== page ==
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Neuroscience PhD at Wake Forest University at Wake Forest University

Wake Forest University Graduate School » Neuroscience PhD at Wake Forest University

James Caress

James Caress
James Caress, MD, directs the ALS Center and has over 15 years of experience helping patients fight ALS. He has participated in over 20 clinical trials and other research projects designed to treat or understand ALS. ALS research at Wake Forest is divided into 2 equal parts that work together to test promising therapies and develop new ideas about the cause of ALS which generate novel treatments. The Translational Science Unit (TSU) aims to illuminate the cause and progression of ALS and to test novel therapies that can slow the progression of the disease. The TSU recently received a major grant to study the process of the nerves disconnecting from the muscles at the earliest stages of ALS. Learning about this process may lead to new ideas about how to keep these connections intact.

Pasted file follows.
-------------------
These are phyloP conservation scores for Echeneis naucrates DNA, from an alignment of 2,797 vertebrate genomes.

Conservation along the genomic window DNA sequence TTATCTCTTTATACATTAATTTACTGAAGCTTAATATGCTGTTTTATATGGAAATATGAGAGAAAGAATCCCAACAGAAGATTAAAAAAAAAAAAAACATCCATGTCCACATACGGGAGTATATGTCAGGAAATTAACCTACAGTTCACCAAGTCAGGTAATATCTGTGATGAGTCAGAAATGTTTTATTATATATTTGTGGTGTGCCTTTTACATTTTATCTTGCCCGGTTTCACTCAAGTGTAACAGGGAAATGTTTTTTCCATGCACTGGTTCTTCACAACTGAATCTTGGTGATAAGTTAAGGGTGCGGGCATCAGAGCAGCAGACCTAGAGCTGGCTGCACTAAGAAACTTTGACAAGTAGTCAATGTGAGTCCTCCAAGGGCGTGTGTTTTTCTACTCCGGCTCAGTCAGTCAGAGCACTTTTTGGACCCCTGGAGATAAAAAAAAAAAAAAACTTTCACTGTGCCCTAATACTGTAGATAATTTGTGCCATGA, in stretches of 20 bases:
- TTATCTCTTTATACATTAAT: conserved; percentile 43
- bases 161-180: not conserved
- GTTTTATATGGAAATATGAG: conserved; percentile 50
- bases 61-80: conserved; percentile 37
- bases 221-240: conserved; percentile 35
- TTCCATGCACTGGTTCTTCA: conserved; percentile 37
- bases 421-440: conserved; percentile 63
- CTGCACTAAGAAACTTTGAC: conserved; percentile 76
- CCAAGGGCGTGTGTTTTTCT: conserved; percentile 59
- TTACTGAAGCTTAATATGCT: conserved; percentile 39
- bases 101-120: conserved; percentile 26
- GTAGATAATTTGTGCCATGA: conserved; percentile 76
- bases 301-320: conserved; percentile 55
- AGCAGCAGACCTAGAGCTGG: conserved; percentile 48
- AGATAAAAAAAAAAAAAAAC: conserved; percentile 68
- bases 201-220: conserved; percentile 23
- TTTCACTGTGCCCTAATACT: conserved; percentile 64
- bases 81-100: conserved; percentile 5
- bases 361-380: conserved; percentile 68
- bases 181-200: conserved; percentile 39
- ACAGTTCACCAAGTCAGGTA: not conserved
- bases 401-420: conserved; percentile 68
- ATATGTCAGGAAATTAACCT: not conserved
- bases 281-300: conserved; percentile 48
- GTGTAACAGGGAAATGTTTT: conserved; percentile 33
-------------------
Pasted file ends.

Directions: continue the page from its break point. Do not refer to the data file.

Caress JB, Kennedy BL, Eickman KD. Safety of intravenous immunoglobulin treatment. Expert Opin Drug Saf. 2010; 9(6):971-979.   Caress JB, Hobson-Webb L, Passmore LV, Finkbiner AP, Cartwright MS. Case-control study of thromboembolic events associated with IV immunoglobulin. J Neurol. 2009; 256(3):339-342.   Yoshikawa M, Vinsant S, Mansfield CM, Gifondorwa DJ, Pace L, Messi LM [sic] [Messi ML], Caress J, Cartwright M, Delbono O, Oppenheim RW, Milligan CE, et al. Identification of changes in muscle, neuromuscular junctions and spinal cord at early pre-symptomatic stages in the mutant SOD1 mouse model of ALS may provide novel insight for diagnosis and treatment development [abstract]. Soc Neurosci Abstr. 2009; 2009(Neuroscience Meeting Planner):.   Cartwright MS, Brown ME, Eulitt P, Walker FO, Lawson VH, Caress JB. Diagnostic nerve ultrasound in Charcot-Marie-Tooth disease type 1B. Muscle Nerve. 2009; 40(1):98-102.   Cartwright MS, Passmore LV, Yoon J-S, Brown ME, Caress JB, Walker FO. Cross-sectional area reference values for nerve ultrasonography. Muscle Nerve. 2008; 37(5):566-571.   Caress JB. Technical, physiological and anatomic considerations in nerve conduction studies. In: Blum AS, Rutkove SB, eds. The clinical neurophysiology primer. Totowa (NJ): Humana Press; 2007: 217-227.   Shefner JM, Cudkowicz ME, Zhang H, Schoenfeld D, Jillapalli D, Al-Lozi M, Caress JB, David W, Russell J, Graves M, et al. Revised statistical motor unit number estimation in the Celecoxib/ALS trial. Muscle Nerve. 2007; 35(2):228-234.   Gifondorwa DJ, Robinson MB, Hayes CD, Taylor AR, Prevette DM, Oppenheim RW, Caress J, Milligan CE. Exogenous delivery of heat shock protein 70 increases lifespan in a mouse model of amyotrophic lateral sclerosis. J Neurosci. 2007; 27(48):13173-80.   Caress JB, Esper GJ, Rutkove SB. Neurophysiology of nerve conduction studies. In: Blum AS, Rutkove SB, eds. The clinical neurophysiology primer. Totowa (NJ): Humana Press; 2007: 207-216.   Cudkowicz ME, Shefner JM, Schoenfeld DA, Zhang H, Andreasson KI, Donofrio P, Caress J, Ashburn C, Walker T, Dryman B, et al. Trial of celecoxib in amyotrophic lateral sclerosis. Ann Neurol. 2006; 60(1):22-31.   Shoulson I, Kieburtz K, Oakes D, Kayson E, Zhao H, Shinaman A, Romer M, Caress J, Walker F, Hunt V, et al. At risk for Huntington disease: the PHAROS (Prospective Huntington At Risk Observational Study) Cohort enrolled. Arch Neurol. 2006; 63(7):991-996.